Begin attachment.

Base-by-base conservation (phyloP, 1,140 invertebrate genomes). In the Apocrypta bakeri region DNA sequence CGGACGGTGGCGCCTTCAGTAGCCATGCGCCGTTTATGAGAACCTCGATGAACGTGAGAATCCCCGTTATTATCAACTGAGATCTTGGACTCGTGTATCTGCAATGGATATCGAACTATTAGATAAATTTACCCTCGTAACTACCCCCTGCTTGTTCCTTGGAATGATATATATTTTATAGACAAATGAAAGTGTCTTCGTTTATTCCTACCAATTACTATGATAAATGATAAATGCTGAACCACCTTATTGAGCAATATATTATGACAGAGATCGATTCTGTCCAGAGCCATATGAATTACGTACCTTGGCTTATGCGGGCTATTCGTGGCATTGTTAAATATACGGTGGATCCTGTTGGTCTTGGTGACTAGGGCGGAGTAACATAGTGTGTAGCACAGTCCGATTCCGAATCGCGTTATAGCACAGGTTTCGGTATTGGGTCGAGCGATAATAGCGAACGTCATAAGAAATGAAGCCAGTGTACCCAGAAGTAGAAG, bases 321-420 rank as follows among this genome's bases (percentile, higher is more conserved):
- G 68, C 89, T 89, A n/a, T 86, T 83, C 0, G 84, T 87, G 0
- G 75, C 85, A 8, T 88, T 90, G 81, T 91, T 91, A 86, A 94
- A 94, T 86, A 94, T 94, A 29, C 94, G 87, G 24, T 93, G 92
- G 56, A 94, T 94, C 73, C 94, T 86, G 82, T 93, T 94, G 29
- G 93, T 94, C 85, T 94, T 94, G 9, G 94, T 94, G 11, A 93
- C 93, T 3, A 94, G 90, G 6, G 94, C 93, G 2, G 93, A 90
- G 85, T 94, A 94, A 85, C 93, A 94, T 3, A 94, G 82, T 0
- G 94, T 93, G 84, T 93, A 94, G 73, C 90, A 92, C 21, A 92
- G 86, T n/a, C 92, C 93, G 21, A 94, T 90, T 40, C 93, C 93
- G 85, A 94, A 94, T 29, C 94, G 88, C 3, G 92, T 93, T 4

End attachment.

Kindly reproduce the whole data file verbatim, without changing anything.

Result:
Base-by-base conservation (phyloP, 1,140 invertebrate genomes). In the Apocrypta bakeri region DNA sequence CGGACGGTGGCGCCTTCAGTAGCCATGCGCCGTTTATGAGAACCTCGATGAACGTGAGAATCCCCGTTATTATCAACTGAGATCTTGGACTCGTGTATCTGCAATGGATATCGAACTATTAGATAAATTTACCCTCGTAACTACCCCCTGCTTGTTCCTTGGAATGATATATATTTTATAGACAAATGAAAGTGTCTTCGTTTATTCCTACCAATTACTATGATAAATGATAAATGCTGAACCACCTTATTGAGCAATATATTATGACAGAGATCGATTCTGTCCAGAGCCATATGAATTACGTACCTTGGCTTATGCGGGCTATTCGTGGCATTGTTAAATATACGGTGGATCCTGTTGGTCTTGGTGACTAGGGCGGAGTAACATAGTGTGTAGCACAGTCCGATTCCGAATCGCGTTATAGCACAGGTTTCGGTATTGGGTCGAGCGATAATAGCGAACGTCATAAGAAATGAAGCCAGTGTACCCAGAAGTAGAAG, bases 321-420 rank as follows among this genome's bases (percentile, higher is more conserved):
- G 68, C 89, T 89, A n/a, T 86, T 83, C 0, G 84, T 87, G 0
- G 75, C 85, A 8, T 88, T 90, G 81, T 91, T 91, A 86, A 94
- A 94, T 86, A 94, T 94, A 29, C 94, G 87, G 24, T 93, G 92
- G 56, A 94, T 94, C 73, C 94, T 86, G 82, T 93, T 94, G 29
- G 93, T 94, C 85, T 94, T 94, G 9, G 94, T 94, G 11, A 93
- C 93, T 3, A 94, G 90, G 6, G 94, C 93, G 2, G 93, A 90
- G 85, T 94, A 94, A 85, C 93, A 94, T 3, A 94, G 82, T 0
- G 94, T 93, G 84, T 93, A 94, G 73, C 90, A 92, C 21, A 92
- G 86, T n/a, C 92, C 93, G 21, A 94, T 90, T 40, C 93, C 93
- G 85, A 94, A 94, T 29, C 94, G 88, C 3, G 92, T 93, T 4